Check multiple file parms in single os.access?

Ben Bacarisse ben.usenet at
Thu Apr 13 09:46:15 EDT 2017

James McMahon <jsmcmahon3 at> writes:

> Hello. Am a Python newbie. I have researched and found examples how we can
> check existence, readability, and write-ability on a given fully-qualified
> filename for the current python script user. Evidently os.access is the way
> to go, wrapped in some additional try and catch logic that helps insulate
> us from changes in file state after our os.access checks.

I'm not sure what you are saying here but I think it relates to a point
I was going to make...  In general, I'd say that testing for access is
not the way to go.  It is almost always better simply to try the
operations you need to do and deal with the failures as they occur.  The
bottom line is that you can't be sure the operation will work even if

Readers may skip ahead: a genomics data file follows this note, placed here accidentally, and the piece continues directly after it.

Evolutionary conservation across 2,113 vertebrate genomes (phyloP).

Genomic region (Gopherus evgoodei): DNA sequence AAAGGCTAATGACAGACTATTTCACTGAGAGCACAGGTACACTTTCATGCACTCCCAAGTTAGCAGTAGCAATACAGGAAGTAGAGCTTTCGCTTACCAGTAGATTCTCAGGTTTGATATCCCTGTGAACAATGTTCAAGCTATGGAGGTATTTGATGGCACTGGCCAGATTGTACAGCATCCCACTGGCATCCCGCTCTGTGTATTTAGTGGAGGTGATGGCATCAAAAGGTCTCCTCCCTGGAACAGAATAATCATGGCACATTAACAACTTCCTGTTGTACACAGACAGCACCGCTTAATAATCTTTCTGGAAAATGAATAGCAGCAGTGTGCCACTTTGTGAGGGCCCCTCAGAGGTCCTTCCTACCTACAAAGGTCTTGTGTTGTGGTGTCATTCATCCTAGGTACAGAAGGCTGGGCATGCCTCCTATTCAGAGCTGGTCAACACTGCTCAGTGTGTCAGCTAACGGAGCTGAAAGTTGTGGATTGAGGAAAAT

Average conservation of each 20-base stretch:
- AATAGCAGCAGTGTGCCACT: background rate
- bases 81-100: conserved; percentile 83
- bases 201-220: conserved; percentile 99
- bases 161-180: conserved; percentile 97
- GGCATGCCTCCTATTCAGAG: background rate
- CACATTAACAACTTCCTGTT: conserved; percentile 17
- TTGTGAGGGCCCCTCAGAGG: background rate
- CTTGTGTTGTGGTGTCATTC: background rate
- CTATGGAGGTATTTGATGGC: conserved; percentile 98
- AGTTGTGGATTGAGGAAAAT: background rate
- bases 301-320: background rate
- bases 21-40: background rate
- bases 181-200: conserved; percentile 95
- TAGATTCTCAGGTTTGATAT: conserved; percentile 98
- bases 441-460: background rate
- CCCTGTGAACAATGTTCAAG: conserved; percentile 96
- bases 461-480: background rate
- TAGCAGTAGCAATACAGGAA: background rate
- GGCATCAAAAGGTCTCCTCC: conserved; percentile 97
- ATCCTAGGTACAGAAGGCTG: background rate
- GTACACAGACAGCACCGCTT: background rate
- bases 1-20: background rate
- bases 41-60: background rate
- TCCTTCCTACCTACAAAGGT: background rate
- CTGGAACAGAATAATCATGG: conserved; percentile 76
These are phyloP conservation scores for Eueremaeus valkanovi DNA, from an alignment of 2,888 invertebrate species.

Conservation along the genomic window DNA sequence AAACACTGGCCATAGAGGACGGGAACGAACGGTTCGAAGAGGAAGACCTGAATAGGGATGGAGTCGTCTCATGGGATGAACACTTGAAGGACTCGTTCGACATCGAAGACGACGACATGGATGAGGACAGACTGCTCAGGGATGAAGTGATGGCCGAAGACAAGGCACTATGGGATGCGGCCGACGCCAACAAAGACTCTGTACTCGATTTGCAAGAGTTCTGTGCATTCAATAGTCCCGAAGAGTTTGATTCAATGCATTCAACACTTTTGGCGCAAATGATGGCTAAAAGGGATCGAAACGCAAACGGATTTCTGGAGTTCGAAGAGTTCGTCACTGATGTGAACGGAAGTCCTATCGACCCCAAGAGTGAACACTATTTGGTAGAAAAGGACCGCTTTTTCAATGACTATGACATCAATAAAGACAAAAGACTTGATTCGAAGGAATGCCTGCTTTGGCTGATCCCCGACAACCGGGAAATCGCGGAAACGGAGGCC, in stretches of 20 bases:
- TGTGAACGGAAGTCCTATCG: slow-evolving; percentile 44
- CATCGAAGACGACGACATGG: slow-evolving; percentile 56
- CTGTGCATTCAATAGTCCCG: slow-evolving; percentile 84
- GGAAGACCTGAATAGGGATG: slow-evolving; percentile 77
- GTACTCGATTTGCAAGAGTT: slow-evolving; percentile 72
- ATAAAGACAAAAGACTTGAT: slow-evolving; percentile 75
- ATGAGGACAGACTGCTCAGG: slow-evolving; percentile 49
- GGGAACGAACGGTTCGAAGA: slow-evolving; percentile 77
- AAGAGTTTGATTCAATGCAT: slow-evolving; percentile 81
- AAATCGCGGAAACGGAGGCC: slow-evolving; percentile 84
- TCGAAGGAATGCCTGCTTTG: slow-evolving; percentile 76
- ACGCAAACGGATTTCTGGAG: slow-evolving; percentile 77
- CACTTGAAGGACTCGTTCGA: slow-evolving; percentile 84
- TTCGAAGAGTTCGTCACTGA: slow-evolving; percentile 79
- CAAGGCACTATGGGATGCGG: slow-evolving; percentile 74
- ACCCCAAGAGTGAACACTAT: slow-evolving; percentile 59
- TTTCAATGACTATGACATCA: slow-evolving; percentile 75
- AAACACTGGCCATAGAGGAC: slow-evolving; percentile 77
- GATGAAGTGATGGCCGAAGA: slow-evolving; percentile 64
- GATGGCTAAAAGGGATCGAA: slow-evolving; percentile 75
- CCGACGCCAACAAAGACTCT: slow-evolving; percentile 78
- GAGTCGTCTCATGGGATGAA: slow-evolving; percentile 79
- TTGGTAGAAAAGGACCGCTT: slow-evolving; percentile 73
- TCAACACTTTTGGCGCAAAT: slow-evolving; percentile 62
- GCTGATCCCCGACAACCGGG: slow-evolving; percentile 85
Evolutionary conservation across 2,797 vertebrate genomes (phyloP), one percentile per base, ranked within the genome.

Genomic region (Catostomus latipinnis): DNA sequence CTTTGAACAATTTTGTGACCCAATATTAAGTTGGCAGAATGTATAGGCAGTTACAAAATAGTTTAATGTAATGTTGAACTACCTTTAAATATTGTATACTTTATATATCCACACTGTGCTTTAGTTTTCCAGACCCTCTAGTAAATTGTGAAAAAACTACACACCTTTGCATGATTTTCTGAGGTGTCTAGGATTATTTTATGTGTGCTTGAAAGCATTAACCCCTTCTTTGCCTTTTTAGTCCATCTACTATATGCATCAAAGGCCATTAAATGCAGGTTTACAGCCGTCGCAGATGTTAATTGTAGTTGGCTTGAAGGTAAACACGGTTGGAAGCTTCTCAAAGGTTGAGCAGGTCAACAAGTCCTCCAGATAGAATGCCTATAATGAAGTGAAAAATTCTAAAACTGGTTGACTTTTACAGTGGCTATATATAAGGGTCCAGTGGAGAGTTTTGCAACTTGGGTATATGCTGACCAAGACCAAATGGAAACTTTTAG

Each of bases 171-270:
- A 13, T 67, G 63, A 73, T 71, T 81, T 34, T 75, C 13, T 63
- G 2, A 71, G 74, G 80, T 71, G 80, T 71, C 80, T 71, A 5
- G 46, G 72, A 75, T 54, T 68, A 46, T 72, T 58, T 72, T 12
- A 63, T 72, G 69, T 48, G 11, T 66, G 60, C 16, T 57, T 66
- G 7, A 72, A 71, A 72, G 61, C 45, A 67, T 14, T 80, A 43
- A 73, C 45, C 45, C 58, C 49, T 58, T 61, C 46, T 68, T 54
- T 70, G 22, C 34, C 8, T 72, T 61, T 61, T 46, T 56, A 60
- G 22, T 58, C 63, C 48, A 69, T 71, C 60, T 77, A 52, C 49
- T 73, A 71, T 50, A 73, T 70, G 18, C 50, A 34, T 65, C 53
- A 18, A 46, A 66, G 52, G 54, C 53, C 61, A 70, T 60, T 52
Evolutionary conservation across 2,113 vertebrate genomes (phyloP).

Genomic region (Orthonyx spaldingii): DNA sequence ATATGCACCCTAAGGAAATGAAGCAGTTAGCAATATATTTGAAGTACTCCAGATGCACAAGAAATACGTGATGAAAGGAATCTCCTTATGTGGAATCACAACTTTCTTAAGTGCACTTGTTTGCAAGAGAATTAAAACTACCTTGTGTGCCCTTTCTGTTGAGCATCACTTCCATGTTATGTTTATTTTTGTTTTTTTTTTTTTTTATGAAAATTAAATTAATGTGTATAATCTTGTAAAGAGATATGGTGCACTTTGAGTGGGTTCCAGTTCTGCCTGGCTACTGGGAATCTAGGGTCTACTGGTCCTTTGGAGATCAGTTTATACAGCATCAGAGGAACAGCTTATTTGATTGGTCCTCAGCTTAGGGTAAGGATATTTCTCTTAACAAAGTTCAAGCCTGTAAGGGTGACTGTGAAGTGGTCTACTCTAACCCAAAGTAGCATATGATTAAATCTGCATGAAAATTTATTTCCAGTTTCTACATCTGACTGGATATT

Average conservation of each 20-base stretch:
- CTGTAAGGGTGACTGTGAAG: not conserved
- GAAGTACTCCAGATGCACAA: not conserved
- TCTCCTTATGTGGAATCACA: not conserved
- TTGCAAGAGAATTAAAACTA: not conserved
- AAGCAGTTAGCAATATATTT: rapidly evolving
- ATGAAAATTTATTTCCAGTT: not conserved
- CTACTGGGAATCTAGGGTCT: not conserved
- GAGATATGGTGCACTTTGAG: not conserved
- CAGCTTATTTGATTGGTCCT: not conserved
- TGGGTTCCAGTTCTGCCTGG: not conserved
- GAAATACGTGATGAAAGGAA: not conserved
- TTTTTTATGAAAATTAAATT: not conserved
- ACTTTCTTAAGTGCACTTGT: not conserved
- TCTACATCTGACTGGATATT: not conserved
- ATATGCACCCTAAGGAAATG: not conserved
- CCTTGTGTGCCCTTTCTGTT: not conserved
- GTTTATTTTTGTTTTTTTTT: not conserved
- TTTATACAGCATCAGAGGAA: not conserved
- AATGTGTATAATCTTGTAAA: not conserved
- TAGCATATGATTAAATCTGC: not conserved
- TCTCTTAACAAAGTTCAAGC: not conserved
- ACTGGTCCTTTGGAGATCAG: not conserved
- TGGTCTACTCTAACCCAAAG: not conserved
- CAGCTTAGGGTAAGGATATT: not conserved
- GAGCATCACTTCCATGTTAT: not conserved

os.access said it should a few moments ago.

> I understand that os.stat() calls can be relatively expensive. I
> assume likewise for os.access(). Since I'm going to apply my Python
> permission check script within a NiFi ExecuteScript processor handling
> many flowfiles, I seek any and all performance optimizations I
> possibly can.
> Is there a way to mask the F_OK, R_OK, and W_OK in a single os.access
> call? I'm guessing there must be, rather than doing this
> if ( os.access(fqfname,os.F_OK) and os.access(fqfname,os.R_OK) and
> os.access(fqfname,os.W_OK)) :

You can "or" together os.R_OK | os.W_OK into one call but you can can't
do that with F_OK.  Mind you, I'm not sure that matters since I can't
think of a case where you want to fail because os.F_OK fails but os.R_OK
and os.W_OK succeeds.  In other words, why not just test for os.R_OK |

Note that despite using the "or" operation to construct the parameter,
the test is an implied "and":

  os.access(fqfname, os.R_OK | os.W_OK)

is true only if both read and write access are permitted.


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